I've been working at Over the Rainbow Yarn since January of 2015, but I've been a loyal fan since the early days. I am an avid crafter with a fervent wish to collect all of the craft skills (except perhaps the messy ones...). I am hopelessly obsessed with adorable things. To name a few of my favorite things in life: vintage dresses, polka dots, pastel colors, picot edging, cupcakes, and kittens. I was inspired to learn to crochet when my husband and I received a beautiful hand-crocheted doily as a housewarming gift, upon my move to Maine in 2011. Knitting is a relatively new addition to my repertoire, but it is my dearest crafting love of late, and I consider myself a very competent knitter. My favorite way to make things is by experimenting. I find crafting fulfilling because it is an opportunity to invent things, and to see my whimsies become physical things. So, I dabble in knit and crochet design on the fly. I intend to write patterns for my more successful experiments ASAP! Sometimes I fail completely, but that's ok. It's only yarn. Here are Over the Rainbow Yarn, I am in charge of maintaining the website; I write the weekly newsletter; and I seek graphic design opportunities everywhere I look. Have you ever noticed our store signage? I made that. I also take a lot of photos for our social media pages.
Get to know Lauren by reading her latest blog posts below.Find Lauren on Pinterest Return to About Us
Have you all seen fidget spinners? They are the newest, hottest fad toy to hit the small fry in every school and neighborhood. If you haven’t heard of them, you can look at this CNN article about the fad here. They were originally developed as an concentration aid for children with…what else can I call it…fidgeting disorders?…who seem to be able to concentrate better with their minds when their hands are occupied with something endless, mindless, but physically absorbing. But the toys have become so popular with kids of all thinking styles, that teachers are complaining that fidget spinners have become more of a distraction than the original fidgeting that fidget spinners were designed to help curb. Hmm. My sister has been looking high and low for a fidget spinner for my 7 year old nephew, and every place she’s looked has been sold out. I found a supply and picked up several of them in different colors, not knowing his preferences in the matter. (At Ocean State Job Lots in Rockland, Maine if you’re in similar straits and can’t get ahold of one) All the time with a nagging sense that I may be missing an opportunity.
See, I was recently encouraged to stock some fidget spinners as an impulse item on my counter top. All I could think of by way of reply was, “If you’re standing in the yarn shop and need something to fidget with, why don’t you just take up knitting…or crochet, or tatting, or…well SPINNING, for the love of wool.” I mean, really? Occupy the hands with a gadget that produces nothing, and produces nothing? I don’t think so, thanks.
Once upon a time, I was an education major. I’m also a mom. I know kids need to play. I know they need to bounce around and hop and skip and climb things. I also know there are kids who can learn better if they are engaged in meaningless physical activity while listening and looking at learning materials. I really, really understand that sitting still and absorbing like a sponge is not the ideal learning situation for most kids much of the time. They can do it in short bursts if they must, but then they’ll need to burst out into something more physical.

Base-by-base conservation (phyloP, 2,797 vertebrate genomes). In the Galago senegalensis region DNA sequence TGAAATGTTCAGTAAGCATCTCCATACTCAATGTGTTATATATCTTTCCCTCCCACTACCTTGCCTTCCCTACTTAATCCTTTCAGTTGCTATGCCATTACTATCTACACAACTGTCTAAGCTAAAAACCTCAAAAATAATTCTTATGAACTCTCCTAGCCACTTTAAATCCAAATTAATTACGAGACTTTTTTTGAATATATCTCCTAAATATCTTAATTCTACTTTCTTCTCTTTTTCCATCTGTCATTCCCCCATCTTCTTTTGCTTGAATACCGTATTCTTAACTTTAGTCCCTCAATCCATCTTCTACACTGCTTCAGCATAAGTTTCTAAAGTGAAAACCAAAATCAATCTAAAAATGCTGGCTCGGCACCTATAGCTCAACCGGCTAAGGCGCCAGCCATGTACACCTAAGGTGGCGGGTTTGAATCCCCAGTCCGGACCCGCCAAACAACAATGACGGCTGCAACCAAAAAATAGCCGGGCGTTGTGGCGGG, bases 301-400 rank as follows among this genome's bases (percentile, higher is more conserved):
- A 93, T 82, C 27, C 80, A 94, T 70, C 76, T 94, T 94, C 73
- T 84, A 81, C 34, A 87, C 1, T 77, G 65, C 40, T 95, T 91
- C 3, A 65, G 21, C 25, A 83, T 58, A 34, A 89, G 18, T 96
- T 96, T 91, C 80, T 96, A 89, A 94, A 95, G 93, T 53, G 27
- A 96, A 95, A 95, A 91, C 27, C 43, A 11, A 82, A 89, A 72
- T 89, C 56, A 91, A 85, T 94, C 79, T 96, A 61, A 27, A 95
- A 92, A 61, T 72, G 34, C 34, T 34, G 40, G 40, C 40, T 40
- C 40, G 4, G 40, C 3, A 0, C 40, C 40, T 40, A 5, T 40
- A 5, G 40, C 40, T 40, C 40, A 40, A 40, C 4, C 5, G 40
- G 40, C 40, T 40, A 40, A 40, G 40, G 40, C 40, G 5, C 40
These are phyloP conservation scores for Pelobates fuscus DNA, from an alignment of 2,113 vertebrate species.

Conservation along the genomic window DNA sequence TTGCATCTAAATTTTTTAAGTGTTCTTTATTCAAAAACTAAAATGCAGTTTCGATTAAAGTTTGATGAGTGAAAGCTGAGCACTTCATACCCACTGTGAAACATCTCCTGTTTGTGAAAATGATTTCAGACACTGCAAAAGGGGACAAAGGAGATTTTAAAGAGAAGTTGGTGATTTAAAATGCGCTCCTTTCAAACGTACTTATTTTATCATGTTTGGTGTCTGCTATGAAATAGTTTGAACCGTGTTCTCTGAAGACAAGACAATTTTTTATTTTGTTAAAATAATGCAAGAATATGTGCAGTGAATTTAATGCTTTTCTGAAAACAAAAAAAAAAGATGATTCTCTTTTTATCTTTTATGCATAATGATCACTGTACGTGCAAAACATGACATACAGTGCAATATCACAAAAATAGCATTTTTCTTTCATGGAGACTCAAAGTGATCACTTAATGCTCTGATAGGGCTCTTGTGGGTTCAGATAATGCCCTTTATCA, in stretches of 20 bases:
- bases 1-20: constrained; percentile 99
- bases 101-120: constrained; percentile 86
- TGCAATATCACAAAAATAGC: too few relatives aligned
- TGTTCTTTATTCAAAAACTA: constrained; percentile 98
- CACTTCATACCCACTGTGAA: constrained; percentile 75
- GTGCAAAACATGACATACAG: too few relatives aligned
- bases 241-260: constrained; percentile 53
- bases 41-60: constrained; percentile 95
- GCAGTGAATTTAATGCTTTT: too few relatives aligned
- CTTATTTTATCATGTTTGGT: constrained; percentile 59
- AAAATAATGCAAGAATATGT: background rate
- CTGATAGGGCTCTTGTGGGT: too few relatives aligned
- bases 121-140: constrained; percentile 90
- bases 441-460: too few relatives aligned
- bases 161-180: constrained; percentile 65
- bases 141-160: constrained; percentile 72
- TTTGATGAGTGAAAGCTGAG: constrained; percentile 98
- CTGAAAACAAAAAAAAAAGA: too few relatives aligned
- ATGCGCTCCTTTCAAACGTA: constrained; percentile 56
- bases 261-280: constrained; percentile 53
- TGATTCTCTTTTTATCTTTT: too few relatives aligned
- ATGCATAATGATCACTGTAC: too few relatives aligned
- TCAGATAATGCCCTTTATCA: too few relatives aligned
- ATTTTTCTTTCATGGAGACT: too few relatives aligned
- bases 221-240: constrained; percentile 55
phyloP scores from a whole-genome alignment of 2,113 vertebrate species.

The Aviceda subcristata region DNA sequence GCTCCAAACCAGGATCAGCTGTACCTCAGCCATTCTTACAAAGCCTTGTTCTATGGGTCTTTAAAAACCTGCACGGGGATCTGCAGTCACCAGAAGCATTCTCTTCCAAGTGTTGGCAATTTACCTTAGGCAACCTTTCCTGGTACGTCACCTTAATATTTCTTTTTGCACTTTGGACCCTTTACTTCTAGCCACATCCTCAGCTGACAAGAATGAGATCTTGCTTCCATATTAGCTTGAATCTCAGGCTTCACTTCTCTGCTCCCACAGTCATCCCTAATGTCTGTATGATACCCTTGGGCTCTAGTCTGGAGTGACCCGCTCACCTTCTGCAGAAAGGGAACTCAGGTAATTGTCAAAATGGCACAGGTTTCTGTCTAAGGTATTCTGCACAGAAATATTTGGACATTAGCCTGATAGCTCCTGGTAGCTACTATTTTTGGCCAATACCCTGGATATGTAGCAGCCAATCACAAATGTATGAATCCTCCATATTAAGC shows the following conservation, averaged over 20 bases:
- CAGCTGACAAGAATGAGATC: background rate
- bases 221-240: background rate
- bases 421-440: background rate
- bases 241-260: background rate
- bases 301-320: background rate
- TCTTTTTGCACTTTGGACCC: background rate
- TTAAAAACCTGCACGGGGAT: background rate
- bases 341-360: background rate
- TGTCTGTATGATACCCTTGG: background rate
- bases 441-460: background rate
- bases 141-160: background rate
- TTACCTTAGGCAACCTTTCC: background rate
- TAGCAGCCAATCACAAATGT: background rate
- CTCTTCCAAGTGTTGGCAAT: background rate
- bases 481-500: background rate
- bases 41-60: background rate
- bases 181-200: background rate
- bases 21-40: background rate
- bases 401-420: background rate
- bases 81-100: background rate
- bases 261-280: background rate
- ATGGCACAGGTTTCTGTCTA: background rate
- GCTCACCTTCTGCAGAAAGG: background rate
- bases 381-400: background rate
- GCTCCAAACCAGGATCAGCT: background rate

I also understand that kids like to feel accomplished and helpful. they like to know that they are making something, contributing in some way. In the way old days before there were public schools, children learned about the world at home from their parents, grandparents, aunts and uncles, older siblings, anyone who was around. And they were set to work early. Gathering eggs, milking goats, herding sheep, tending gardens, sweeping, washing, and fixing things. Their learning wove in and around all this physical activity. Guess what else they learned? How to card, wool, spin and knit…to keep their hands busy while they did other things. Even into the 20 century in USA schools, and even now in European ones, children learn to knit as part of their curriculum. Yup, right there in school, along side reading, writing and ‘rithmetic. Turn the heel of you sock while listening to a lecture on the capitals of Africa.
How have we forgotten so? When I did a Google search for “children learning to spin,” I got an image page that looked like this… I don’t know about you, but I didn’t see anything on this that looked like learning to spin. Entertainment, maybe, but nothing to do with what I was looking for.
But if I Googled, “children learning to spin wool,” I got this. Ahh. Now that’s more like it. If children benefit from having something to do with their hand while they listen and learn, why not give them something useful to do? And actual skill that produces something?
All I can say is, if you’re looking for a fidget spinner for your kids, come in and we’ll hook you up with the original gizmo that children have been learning with for millenia. Look at that face. Works for me.